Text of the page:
There is an organization calling itself Khmer Intelligence that circulates so-called confidential news by newsletter. They email it at irregular intervals. Although it uses a sort of journalistic format, the information disseminated clearly makes the reader understand what this group wants to say. On the basis of their selective news, it clearly demonstrates its anti-CPP and anti-government stance. As with most anonymous websites the source of their information is unknown and almost never revealed, as, of course, are the publishers. (And that includes my blog. I do, however, reveal my identity once people get in touch with me by email. I just don’t see the point in dragging my name all over the internet.)
Khmer Intelligence’s reports oftentimes contain sensitive information, as was the case a while back and in their most recent newsletter dated October 29.
A few months ago, they published that a number of banks in Cambodia are on shaky grounds on account of the real-estate bust. It specifically named the Foreign Trade Bank of Cambodia (FTB) and Canadia Bank. These banks are two of the largest banks in Cambodia. This prompted the government to issue a statement denying the allegations declaring that these banks are very stable and are not affected by the economic crisis, as their exposure to real estate loans was minimal.
On October 29, (I somehow got on their mailing list) Khmer Intelligence published another piece on these two banks.
Canadia Bank now controlled by Hun Sen's family (2)
Partly as a result of bad loans linked to the collapsing property sector, Canadia Bank, Cambodia's largest commercial bank, has recently come under the control of Prime Minister Hun Sen's family (wife and children). The information is not made public because of concerns about corruption probe and Canadia Bank is involved in several cases of land grabbing.
The Hun Sen family has also taken control of several large development projects abandoned by South Korean firms, such as the 42-storey Gold Tower.
I wonder what KI (any relation to KI-Media?) is implying? Why would Hun Sen’s family become involved in a bank that’s suffering from non-performing loans? I don’t get it. Are we to believe that otherwise Canadia Bank would have collapsed? I know for a fact from ‘confidential sources’ – people that are in the real estate business and do business with Canadia Bank – that there are people indebted to Canadia and that, for all intents and purposes, their property is practically owned by Canadia. Most likely, some people in the upper echelons of government also own shares in the bank, possibly, and I really don’t know, Hun Sen’s family too. But why would they now want to control the bank? To me it doesn’t make sense.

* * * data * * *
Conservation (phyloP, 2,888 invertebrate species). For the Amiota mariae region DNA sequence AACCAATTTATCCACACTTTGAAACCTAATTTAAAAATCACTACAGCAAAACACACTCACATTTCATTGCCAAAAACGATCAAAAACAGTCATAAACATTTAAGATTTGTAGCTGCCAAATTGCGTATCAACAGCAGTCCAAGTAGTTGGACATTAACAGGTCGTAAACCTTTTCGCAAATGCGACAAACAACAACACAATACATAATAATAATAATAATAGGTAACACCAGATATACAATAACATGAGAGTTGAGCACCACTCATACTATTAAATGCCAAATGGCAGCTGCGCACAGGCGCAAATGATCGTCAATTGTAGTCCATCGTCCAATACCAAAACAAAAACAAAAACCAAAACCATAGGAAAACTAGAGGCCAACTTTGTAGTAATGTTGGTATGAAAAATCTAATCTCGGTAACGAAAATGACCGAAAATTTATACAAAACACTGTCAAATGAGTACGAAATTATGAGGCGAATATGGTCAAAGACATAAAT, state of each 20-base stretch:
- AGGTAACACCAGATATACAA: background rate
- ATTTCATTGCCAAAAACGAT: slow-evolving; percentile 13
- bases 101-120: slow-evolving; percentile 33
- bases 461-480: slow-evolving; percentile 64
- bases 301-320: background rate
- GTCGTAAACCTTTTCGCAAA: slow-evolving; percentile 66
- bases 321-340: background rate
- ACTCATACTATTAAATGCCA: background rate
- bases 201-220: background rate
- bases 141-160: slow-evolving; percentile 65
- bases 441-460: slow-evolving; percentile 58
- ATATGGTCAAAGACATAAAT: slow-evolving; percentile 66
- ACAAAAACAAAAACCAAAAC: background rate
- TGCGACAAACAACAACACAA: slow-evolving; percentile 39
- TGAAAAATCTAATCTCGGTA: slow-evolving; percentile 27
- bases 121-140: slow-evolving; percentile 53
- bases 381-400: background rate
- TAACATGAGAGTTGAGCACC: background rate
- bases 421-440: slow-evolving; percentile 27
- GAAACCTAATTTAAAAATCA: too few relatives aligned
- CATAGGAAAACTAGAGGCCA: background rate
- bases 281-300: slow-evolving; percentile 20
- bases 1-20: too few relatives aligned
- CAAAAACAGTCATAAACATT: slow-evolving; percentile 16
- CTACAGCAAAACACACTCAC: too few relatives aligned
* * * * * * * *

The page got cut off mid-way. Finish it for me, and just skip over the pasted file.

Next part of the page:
Now the biggest scoop is the info about the Gold Tower. A while back, I had already written about a rumor that the government exerted subtle pressure on the Koreans building the Gold Tower not to abandon it, as they obviously had run into financing problems. One mustn’t forget that the Koreans had invested a lot of money in the land already. If they just abandoned the project, they would have lost a bundle. So here too, it doesn’t make sense to expose oneself to a disproportionate risk when the Koreans were eventually able to get financing back on track in Korea based on the previous investment.
So I take it what KI really wants to say is that the ‘voracious’ Hun Sen family is extending its tentacles ever more and won’t rest until they own all of Cambodia? I guess in this case it would have been appropriate to show some documents confirming all this. This way it is just another rumor, which they are spreading to bring both the bank and Hun Sen’s family in disrepute. They really needn’t have bothered because their newsletter is only read by government opponents, such as SRP members, and a certain segment of overseas Khmer, and these people have enough disdain and outright hate for Hun Sen already.
Equally astounding is the other information they published.
Foreclosures expected by the end of the year (2)
The government finds it more and more difficult to prevent several nearly bankrupt commercial banks ridden with property-linked bad loans (Canadia Bank, Foreign Trade Bank) from conducting foreclosures. A large number of properties will be seized by the end of the year from the banks' defaulting clients and sold at auction. Observers expect a further drop in property prices in the next few months.Unquote
Again, what’s the intention of this piece? The government doesn’t like the banks to foreclose on non-performing loans? Ah, I get it; it’s bad for Cambodia’s reputation. It would undermine the already shaky state of the real estate and construction industry.
Whom is KI kidding? Probably themselves, because by now everybody knows that there hardly is any real estate industry to begin with (see my previous article). And will auctions revive this sector? I doubt it. Who would buy all those townhouses even at rock bottom bargain rates just to have them sit empty? How many Cambodians are there that have $30,000 for a townhouse (Eo only) - 4.5 x 20 m?
As I read it, they are seemingly happy that is has come to this point - that all those in their minds ill-gotten gains will now suffer or even collapse. A collapse of the entire sector and a few banks with it like in the U. S. would have much wider repercussions, and we really shouldn’t wish for that, should we? We’ll see what happens, but I don’t believe we’ll see large-scale auctions like in the U. S. These KI people really aren’t thinking clearly. It looks like their vision has become clouded and their intentions turned from being critical to being malicious, even pernicious. Perhaps I am wrong; I wish I were.